Hard Brexit breakdown ‘opportunity’ for meat trade

A soft Brexit may be a better deal for EU and UK meat industry players

UK Prime Minister Theresa May’s failure to win a Conservative majority in the general election may soften the government’s hard Brexit rhetoric, benefiting the country's meat industry.

The UK voting outcome led to what is termed a 'hung parliament' in the general election on 8 June, possibly damaging the Conservative Party’s mandate to exit the single market and the customs union. And this could be “an opportunity” for the animal protein sector, according to Katie Doherty, policy director of the International Meat Trade Association (IMTA).

Doherty, who described hard Brexit as a “huge concern”, said the election result might mean a dramatic split is “less of possibility which would be a relief for this industry.

There may now be an opportunity for the UK government to climb down from their hard Brexit rhetoric and soften their position, meaning we could see some reconsideration of options similar to that of Norway and Switzerland,” she said.

Neither Norway nor Switzerland are members of the EU, but both enjoy favourable trading arrangements with the bloc. Our sister site Meat Trades Journal reports that UK meat leaders, however, fear Britain is unprepared to start Brexit talks.

EU negotiators express shock at UK election result

The UK government now faces a hung parliament, meaning no party has enough seats to secure an overall majority. This may curtail Brexit talks slated to start in 11 days, according to senior EU diplomats.

Italian Member of European Parliament Gianni Pittella described the result as a “disaster” for Theresa May, adding: “Her huge gamble has backfired spectacularly. She has no credibility in UK or Europe. She should resign.”

Guy Verhofstadt the European parliament’s Brexit representative, described the result as “yet another own goal - after Cameron now May. [It] will make already complex negotiations even more complicated”.

The EU’s chief Brexit negotiator Michel Barnier added: “Brexit negotiations should start when UK is ready; timetable and EU positions are clear. Let’s put our minds together on striking a deal.

President of the European Council, Donald Tusk, tweeted: “We don’t know when Brexit talks start. We know when they must end. Do your best to avoid a ‘no deal’ as result of ‘no negotiations.’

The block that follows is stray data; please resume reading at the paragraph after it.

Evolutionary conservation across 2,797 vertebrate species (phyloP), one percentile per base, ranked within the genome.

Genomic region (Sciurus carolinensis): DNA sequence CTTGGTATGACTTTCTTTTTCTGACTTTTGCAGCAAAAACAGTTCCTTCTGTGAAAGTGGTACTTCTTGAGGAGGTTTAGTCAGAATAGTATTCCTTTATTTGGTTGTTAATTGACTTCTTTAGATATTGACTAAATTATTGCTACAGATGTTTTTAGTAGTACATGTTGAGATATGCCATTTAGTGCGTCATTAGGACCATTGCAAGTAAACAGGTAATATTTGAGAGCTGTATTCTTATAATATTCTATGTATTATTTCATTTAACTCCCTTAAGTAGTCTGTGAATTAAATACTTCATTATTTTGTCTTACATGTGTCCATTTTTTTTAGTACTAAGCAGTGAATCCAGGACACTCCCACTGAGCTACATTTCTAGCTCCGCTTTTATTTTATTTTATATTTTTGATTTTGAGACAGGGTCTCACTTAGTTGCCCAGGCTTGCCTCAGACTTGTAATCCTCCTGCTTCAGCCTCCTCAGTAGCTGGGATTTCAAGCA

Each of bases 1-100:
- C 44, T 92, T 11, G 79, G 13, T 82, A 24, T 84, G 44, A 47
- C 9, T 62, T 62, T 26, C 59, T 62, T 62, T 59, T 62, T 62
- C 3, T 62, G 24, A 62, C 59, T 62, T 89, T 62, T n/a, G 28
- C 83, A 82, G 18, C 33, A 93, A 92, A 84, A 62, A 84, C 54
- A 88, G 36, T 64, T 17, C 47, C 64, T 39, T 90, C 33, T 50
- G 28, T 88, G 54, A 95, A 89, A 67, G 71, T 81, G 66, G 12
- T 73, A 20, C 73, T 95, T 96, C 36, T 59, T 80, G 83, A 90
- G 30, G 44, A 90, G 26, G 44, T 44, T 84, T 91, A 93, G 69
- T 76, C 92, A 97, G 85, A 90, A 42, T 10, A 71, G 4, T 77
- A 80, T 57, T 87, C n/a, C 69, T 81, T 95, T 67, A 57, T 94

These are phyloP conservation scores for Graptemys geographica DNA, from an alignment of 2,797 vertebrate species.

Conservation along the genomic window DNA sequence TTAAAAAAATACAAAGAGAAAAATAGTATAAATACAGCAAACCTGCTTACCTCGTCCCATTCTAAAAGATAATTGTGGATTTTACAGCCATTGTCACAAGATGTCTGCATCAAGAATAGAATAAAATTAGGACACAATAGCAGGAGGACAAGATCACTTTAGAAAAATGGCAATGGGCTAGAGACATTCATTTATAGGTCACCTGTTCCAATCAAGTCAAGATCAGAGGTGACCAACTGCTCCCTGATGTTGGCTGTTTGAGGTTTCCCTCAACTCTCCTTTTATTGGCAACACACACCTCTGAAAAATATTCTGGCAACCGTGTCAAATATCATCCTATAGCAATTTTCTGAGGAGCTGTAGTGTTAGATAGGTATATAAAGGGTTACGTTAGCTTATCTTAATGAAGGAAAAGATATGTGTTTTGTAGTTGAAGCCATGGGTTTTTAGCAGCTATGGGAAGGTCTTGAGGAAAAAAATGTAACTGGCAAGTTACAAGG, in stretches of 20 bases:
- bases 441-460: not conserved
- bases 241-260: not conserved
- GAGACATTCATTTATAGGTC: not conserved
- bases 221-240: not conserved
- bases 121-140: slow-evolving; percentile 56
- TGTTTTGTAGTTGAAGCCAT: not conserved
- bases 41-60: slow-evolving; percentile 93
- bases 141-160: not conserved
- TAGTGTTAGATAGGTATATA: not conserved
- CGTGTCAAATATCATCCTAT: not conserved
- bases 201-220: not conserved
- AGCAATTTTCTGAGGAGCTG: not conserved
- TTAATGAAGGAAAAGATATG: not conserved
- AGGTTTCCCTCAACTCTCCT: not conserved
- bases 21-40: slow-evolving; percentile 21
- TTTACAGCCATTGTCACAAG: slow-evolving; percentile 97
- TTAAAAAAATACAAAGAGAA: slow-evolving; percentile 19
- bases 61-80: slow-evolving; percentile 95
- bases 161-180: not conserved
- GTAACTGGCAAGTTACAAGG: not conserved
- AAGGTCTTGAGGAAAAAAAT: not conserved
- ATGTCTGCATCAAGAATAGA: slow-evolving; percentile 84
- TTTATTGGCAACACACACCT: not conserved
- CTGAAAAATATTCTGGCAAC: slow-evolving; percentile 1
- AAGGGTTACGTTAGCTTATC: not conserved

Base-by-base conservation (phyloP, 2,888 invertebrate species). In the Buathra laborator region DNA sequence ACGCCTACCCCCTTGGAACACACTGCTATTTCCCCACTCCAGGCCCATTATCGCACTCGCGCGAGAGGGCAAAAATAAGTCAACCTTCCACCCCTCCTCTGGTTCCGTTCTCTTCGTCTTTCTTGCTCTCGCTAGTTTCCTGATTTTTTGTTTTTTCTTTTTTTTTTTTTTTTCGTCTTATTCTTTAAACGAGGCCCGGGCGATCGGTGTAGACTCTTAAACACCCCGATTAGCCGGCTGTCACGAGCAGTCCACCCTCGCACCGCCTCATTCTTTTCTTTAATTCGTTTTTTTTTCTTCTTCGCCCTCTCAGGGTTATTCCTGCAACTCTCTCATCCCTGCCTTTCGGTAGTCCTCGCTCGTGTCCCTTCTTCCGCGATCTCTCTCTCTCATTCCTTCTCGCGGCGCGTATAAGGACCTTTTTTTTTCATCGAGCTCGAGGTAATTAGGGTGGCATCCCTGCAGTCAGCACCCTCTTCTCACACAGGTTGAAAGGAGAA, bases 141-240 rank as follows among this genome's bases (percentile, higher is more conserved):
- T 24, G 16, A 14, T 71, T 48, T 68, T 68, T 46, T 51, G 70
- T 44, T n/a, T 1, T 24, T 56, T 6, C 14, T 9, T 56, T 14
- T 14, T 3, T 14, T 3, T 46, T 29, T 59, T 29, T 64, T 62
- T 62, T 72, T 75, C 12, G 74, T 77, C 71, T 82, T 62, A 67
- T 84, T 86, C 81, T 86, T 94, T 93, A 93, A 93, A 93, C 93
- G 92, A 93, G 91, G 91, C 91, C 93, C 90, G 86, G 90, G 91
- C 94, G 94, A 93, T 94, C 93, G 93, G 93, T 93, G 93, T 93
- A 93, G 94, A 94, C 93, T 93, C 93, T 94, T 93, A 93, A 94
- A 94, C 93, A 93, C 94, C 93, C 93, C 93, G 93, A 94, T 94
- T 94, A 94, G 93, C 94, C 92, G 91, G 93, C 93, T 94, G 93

One of the major blows for the Conservative Party is whether the UK pushes to leave the single market – something the meat industry vociferously opposed.

Secretary of State for Exiting the EU, David Davis, even suggested the party losing its majority might amount to losing its mandate to take Britain out of the single market and customs union.

We’ll see tomorrow whether they [the electorate] accepted that [mandate to exit the single market] or not. That will be their decision,” Davis said during an interview with Sky News at 2am.

Reaction from UK trade bodies

Food and Drink Federation director general Ian Wright called for MPs across the political divide to unite at a time of great uncertainty. In a statement, he said: “The nation has delivered its verdict and the country demands leadership at this uncertain time.

Politicians across all the parties must come together to deliver in the national interest so the UK’s £110 billion food and farming industry can continue to thrive.

The Brexit clock is ticking loudly and the country will not forgive a failure to act.

Farming underpins Britain’s largest manufacturing sector, food and drink, and the National Farmers’ Union called for clarity with uncertainty again at the forefront of the industry’s mind.

NFU members need clarity and certainty as soon as possible over who will govern the country and how they plan to support profitable, productive and progressive agriculture and horticulture in the future,” NFU president Meurig Raymond said in a statement.

If the formal Brexit negotiations begin as planned on June 19 we will continue to push for the right post-Brexit trade deal, regulatory framework, a domestic agricultural policy suited to Britain and access to a competent, reliable workforce.








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